In the September 2008 "U.S. Green IT Survey" by IDC, the market research firm, 44% of the respondents said that IT plays a very important role in their organizations' efforts to reduce their environmental impact.  That number is up from the previous year's survey, in which only 14% of CEOs said they felt such concerns.

This year, however, another factor is in play.  The 2008 survey shows the high cost of energy is among the most pressing reason for changing how data centers and computers are cooled.

"We don't see many or indeed any companies that are hesitant to explore green IT projects," IDC analyst Vernon Turner wrote in an e-mail on this topic. "In fact, the scary thing is where to start, and it may be that reason why there is somewhat a feeling of lost souls. There has been a lot of marketing by the IT vendor community around green, and I think that CEOs and CIOs are 'green-washed' by it."

Cooling computers and other data and tech apparatus using natural air is earth-friendly as well as pocketbook friendly; two areas where expertise combines to be extra important in this New Year.


Ready to Kick it Up a Notch on Greenifying?

December 28, 2008

Are you already a concerned Greenifying business owner who wants the company to be more environmentally friendly?  You’ve already put in the energy saving fluorescent bulbs and reset the thermostat to save money.  Now let’s go a little further in your commitment to the planet.

Check your carbon footprint.  There is many more ways to reduce your household carbon emissions. Find out more about your emissions and where you can best reduce them by using an online “carbon calculator.”  A list of those is found on the website of the U.S. Environmental Protection Agency.

Look into ride sharing or mass transit.  Over a quarter of the vehicle-miles travelled by households are for commuting to and from work – usually with one person in the vehicle. If business owners lead the way and encourage employees to follow, carpooling and mass transit could offer a huge reduction in carbon emissions.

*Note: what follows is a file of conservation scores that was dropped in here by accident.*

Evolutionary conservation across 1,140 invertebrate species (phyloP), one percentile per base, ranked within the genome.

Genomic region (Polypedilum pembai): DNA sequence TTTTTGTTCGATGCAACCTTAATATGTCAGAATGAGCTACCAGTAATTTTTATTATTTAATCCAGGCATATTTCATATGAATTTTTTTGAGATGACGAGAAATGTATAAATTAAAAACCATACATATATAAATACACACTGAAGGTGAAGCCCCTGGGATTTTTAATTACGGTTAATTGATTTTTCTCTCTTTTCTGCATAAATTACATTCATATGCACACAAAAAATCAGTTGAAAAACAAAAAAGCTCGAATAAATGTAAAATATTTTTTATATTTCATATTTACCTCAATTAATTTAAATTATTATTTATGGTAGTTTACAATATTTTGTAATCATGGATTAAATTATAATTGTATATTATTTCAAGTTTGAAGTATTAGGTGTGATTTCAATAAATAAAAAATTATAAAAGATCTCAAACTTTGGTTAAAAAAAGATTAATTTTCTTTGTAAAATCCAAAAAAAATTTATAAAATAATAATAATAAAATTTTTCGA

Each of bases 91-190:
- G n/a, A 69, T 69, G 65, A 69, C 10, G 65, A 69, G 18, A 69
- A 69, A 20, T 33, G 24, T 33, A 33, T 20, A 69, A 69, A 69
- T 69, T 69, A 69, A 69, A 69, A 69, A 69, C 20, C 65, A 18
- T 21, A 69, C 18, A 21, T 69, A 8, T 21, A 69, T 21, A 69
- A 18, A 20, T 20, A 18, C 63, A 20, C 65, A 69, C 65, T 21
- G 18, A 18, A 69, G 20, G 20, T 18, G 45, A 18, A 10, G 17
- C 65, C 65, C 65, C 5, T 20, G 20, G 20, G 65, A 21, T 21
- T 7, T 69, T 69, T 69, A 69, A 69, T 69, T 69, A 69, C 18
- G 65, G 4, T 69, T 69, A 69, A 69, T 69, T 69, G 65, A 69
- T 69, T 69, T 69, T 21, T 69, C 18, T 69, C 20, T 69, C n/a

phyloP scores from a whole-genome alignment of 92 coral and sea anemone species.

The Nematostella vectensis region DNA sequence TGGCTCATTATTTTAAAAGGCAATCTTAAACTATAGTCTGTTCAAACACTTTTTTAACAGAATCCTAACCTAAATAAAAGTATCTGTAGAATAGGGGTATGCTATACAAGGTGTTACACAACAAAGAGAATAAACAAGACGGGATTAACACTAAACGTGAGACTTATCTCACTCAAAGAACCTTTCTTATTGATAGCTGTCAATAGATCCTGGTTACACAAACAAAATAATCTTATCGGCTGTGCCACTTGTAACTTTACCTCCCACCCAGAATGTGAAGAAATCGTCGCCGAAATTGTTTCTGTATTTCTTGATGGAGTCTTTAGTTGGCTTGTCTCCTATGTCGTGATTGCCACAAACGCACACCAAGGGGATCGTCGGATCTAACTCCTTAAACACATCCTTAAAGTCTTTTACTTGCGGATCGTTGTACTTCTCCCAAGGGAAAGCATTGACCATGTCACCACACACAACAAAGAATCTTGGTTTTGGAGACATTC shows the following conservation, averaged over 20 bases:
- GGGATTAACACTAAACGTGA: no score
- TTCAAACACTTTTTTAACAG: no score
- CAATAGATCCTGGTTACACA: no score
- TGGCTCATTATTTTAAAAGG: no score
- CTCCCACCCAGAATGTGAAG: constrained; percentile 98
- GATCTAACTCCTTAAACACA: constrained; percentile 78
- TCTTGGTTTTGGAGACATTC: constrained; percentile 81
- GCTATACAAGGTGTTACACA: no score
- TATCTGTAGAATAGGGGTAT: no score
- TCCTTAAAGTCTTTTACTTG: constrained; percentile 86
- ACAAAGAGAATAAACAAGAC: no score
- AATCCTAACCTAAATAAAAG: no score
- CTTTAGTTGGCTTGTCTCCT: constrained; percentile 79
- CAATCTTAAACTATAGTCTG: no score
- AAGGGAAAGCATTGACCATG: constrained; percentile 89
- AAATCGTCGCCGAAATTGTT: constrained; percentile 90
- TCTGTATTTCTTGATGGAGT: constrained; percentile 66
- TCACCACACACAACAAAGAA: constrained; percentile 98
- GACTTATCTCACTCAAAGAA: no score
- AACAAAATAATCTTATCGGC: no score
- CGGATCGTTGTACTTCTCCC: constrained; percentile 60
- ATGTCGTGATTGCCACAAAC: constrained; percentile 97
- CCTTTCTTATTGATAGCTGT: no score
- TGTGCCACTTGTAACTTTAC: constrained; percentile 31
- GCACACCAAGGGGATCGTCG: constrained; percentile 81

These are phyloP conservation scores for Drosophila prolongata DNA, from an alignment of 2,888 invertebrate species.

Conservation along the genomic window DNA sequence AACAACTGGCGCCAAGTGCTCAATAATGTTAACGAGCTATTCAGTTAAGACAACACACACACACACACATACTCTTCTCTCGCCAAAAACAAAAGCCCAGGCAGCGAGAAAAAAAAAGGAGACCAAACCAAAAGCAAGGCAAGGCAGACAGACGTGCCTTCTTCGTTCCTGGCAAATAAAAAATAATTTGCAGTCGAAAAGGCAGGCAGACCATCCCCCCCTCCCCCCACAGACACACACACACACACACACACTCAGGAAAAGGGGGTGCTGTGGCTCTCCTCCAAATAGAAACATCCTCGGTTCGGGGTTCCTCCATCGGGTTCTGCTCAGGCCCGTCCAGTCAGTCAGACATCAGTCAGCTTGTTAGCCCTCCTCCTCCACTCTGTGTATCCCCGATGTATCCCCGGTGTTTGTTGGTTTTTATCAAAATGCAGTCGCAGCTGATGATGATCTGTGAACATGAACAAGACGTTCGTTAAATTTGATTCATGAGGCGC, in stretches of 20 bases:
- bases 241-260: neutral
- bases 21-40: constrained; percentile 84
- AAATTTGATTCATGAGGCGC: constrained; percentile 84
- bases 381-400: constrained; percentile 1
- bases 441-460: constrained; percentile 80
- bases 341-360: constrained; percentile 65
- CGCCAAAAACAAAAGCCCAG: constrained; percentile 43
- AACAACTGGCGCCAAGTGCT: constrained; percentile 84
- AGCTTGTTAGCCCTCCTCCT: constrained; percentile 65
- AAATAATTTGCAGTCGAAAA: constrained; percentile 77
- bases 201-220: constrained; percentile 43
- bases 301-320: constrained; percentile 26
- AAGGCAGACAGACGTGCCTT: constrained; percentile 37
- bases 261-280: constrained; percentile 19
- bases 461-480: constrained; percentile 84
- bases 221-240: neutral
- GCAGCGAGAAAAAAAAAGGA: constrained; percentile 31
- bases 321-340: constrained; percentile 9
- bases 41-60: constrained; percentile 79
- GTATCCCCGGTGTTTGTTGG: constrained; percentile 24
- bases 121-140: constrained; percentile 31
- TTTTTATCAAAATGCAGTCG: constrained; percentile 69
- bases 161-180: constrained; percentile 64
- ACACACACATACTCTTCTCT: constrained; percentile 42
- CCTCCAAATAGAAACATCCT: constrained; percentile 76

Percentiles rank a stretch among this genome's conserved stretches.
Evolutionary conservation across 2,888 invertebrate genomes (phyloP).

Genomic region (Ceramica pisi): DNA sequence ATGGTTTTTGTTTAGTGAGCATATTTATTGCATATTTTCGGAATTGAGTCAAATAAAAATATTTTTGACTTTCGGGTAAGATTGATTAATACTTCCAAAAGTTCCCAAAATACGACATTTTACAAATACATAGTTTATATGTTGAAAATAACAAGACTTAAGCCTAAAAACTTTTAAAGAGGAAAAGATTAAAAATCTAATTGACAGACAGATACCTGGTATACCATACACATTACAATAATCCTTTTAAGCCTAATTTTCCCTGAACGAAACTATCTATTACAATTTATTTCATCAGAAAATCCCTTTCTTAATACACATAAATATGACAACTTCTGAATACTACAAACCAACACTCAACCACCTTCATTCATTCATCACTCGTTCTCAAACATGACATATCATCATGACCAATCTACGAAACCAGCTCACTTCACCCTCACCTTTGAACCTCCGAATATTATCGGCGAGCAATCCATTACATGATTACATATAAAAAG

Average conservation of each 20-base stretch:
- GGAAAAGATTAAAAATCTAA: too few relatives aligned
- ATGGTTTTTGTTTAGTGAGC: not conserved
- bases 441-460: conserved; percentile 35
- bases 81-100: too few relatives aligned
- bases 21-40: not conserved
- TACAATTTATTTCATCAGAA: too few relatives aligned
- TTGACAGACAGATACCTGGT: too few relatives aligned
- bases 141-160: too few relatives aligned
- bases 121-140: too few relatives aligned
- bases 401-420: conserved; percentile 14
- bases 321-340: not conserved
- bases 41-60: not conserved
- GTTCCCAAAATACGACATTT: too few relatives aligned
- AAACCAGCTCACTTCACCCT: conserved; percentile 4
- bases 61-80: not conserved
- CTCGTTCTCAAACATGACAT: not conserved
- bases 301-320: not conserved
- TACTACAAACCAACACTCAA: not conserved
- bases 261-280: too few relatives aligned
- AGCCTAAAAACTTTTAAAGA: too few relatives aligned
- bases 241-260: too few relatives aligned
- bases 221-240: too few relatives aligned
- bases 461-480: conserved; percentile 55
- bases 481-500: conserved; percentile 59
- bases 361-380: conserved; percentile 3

Plan and combine trips, too.  And talk to your employees about this.  Many times, an employee thinks “Oh, it’s just the boss’ vehicle.”  Remind them that in a recessionary economy, the money they save may provide their paycheck in the future.  And if they do combine and plan their trips better, they’ll help Greenify, as well.

Switch to green-power, too.  Contact your electricity provider to find out about the green power options available to you.  Many areas offer these services, and sometimes, all you have to do is check.

A more long term commitment to lowering the carbon footprint is a commitment to being in business a lot longer.


Cyber Greenification

December 22, 2008

Have you thought lately about the computer that you’re using and how much it costs the environment?  Computers in the business sector waste $1 billion worth of electricity a year.

First, let’s consider the kind of computer that you have.  PC or laptop?  A standard personal computer uses a significant amount of more energy to operate during a daily work cycle than a laptop.  PC’s are the “6 cylinder engines” of the computer world.  What you want to be operating is more like a moped.  A laptop can pay for itself in the course of one year, in energy savings over a personal computer. 

Make it a policy to invest in energy-saving computers, monitors, and printers.  You’ll want to research, looking for energy-saver decals and then once you buy them, use the most energy-saving cycles possible. 

So now that you’ve got the computer, make a habit of turning it—and the power strip it's plugged into— off when you leave for the day. Otherwise, you're still burning energy even if you're not burning the midnight oil. (You definitely want to check with your IT department before doing this to make sure the computer doesn't need to be on to run backups or other maintenance.)